On July 4, 1836, President Andrew Jackson authorized the construction of a patent office building in Washington, D.C. It was designed to celebrate American invention, technical ingenuity, and the scientific advancements that the patent process represents. In 1840, the Patent Office moved into the south wing of what is now the Smithsonian American Art Museum's historic main building. All of the models included in the exhibition were originally displayed in cases nine feet high, along with some 200,000 others, in the grand galleries on the third floor of the building, which was completed in 1868. American patent law in the nineteenth century required the submission and public display of a model with each patent application. These scale models in miniature illustrate not only the imaginative fervor of the era but also the amazing craftsmanship required to fabricate these often intricate works of art. Many of the models were constructed by specialized makers in workshops located near the Patent Office.
The models in the exhibition are grouped by category, including domestic life, leisure, and machinery. The models will be complemented by drawings, illustrations, a rare early patent signed by George Washington, and a full-scale model of a ""better"" mousetrap with questions about its advantages and disadvantages over more conventional mousetraps. The installation also will include a case of ""mystery models,"" each accompanied by a clue, which will allow visitors to guess their purpose.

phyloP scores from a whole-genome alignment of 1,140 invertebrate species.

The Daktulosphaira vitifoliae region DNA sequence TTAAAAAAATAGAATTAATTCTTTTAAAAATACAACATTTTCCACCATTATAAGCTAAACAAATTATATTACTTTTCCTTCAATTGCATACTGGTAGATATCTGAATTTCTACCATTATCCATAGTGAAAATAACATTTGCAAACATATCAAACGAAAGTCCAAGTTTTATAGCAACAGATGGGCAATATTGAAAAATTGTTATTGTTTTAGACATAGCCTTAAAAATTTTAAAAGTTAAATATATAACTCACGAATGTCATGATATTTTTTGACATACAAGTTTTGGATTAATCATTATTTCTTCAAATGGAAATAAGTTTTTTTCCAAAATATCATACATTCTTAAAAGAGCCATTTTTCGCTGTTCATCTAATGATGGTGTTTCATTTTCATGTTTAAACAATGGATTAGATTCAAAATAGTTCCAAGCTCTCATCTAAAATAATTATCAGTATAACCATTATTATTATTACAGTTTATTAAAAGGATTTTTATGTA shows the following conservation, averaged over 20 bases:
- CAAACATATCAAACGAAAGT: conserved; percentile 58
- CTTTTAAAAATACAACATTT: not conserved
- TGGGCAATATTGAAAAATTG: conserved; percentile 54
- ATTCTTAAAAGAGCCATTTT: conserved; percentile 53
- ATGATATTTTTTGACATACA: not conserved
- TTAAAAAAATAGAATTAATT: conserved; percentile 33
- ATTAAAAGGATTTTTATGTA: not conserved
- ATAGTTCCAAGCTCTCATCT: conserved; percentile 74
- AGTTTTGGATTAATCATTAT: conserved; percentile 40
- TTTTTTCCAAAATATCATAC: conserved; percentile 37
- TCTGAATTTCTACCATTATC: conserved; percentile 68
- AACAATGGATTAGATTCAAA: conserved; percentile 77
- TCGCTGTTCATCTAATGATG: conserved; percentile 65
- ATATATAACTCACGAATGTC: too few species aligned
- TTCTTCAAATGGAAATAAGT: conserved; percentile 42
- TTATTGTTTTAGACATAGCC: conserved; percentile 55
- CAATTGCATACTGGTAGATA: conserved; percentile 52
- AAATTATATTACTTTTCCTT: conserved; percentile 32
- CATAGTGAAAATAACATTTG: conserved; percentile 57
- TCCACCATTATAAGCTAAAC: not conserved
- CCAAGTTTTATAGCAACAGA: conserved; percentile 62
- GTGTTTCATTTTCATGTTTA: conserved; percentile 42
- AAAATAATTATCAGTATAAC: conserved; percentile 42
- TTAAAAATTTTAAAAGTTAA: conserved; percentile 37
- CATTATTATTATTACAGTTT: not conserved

The exhibition is on display in the museum's Allan J. and Reda R. Riley Gallery. Charles Robertson, deputy director emeritus of the Smithsonian American Art Museum and specialist in American decorative arts, is the curator of the exhibition. In 2011, Alan and Ann Rothschild generously donated twenty-five patent models to the museum for its permanent collection.
Inventing a Better Mousetrap: Patent Models from the Rothschild Collection is organized by the Smithsonian American Art Museum. Reda R. and Allan J. Riley; Niro, Haller & Niro; and Harness, Dickey & Pierce generously support the exhibition.
To learn more about the Rothschild patent model collection and the Rothschild Petersen Patent Model Museum, please visit its website. A webcast of a conversation between Alan Rothschild and Charles Robertson in which they discuss nineteenth-century American ingenuity, the patent models that represent the imaginative fever of the era, and the amazing craftsmanship that attracts collectors is available online.